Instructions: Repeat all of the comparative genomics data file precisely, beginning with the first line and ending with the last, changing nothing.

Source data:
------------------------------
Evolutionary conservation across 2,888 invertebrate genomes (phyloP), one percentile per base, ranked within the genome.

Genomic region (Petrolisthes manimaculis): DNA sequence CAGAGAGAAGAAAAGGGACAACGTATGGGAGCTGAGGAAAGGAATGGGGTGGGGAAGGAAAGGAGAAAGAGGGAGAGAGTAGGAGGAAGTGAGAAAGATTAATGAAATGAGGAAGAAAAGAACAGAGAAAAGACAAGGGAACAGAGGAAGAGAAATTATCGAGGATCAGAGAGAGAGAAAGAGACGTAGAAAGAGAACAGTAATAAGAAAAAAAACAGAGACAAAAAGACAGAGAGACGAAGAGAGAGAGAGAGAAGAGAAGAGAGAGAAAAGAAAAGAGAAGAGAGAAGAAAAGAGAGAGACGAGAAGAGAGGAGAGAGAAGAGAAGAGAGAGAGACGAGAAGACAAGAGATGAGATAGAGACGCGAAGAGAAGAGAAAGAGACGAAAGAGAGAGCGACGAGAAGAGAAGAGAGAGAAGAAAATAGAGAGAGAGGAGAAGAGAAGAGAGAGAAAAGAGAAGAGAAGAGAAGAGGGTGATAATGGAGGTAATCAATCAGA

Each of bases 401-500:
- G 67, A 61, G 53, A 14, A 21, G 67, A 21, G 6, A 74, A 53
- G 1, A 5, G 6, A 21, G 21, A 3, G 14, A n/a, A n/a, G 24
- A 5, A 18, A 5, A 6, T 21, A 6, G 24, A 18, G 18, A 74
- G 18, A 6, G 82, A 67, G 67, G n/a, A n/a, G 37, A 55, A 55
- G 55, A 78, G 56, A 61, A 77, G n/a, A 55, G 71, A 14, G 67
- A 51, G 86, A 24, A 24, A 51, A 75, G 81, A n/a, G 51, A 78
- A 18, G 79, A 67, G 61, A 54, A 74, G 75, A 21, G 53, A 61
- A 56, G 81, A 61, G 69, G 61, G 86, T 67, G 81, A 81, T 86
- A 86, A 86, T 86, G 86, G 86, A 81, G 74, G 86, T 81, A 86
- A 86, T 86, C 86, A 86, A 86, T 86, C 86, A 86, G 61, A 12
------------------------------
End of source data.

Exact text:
Evolutionary conservation across 2,888 invertebrate genomes (phyloP), one percentile per base, ranked within the genome.

Genomic region (Petrolisthes manimaculis): DNA sequence CAGAGAGAAGAAAAGGGACAACGTATGGGAGCTGAGGAAAGGAATGGGGTGGGGAAGGAAAGGAGAAAGAGGGAGAGAGTAGGAGGAAGTGAGAAAGATTAATGAAATGAGGAAGAAAAGAACAGAGAAAAGACAAGGGAACAGAGGAAGAGAAATTATCGAGGATCAGAGAGAGAGAAAGAGACGTAGAAAGAGAACAGTAATAAGAAAAAAAACAGAGACAAAAAGACAGAGAGACGAAGAGAGAGAGAGAGAAGAGAAGAGAGAGAAAAGAAAAGAGAAGAGAGAAGAAAAGAGAGAGACGAGAAGAGAGGAGAGAGAAGAGAAGAGAGAGAGACGAGAAGACAAGAGATGAGATAGAGACGCGAAGAGAAGAGAAAGAGACGAAAGAGAGAGCGACGAGAAGAGAAGAGAGAGAAGAAAATAGAGAGAGAGGAGAAGAGAAGAGAGAGAAAAGAGAAGAGAAGAGAAGAGGGTGATAATGGAGGTAATCAATCAGA

Each of bases 401-500:
- G 67, A 61, G 53, A 14, A 21, G 67, A 21, G 6, A 74, A 53
- G 1, A 5, G 6, A 21, G 21, A 3, G 14, A n/a, A n/a, G 24
- A 5, A 18, A 5, A 6, T 21, A 6, G 24, A 18, G 18, A 74
- G 18, A 6, G 82, A 67, G 67, G n/a, A n/a, G 37, A 55, A 55
- G 55, A 78, G 56, A 61, A 77, G n/a, A 55, G 71, A 14, G 67
- A 51, G 86, A 24, A 24, A 51, A 75, G 81, A n/a, G 51, A 78
- A 18, G 79, A 67, G 61, A 54, A 74, G 75, A 21, G 53, A 61
- A 56, G 81, A 61, G 69, G 61, G 86, T 67, G 81, A 81, T 86
- A 86, A 86, T 86, G 86, G 86, A 81, G 74, G 86, T 81, A 86
- A 86, T 86, C 86, A 86, A 86, T 86, C 86, A 86, G 61, A 12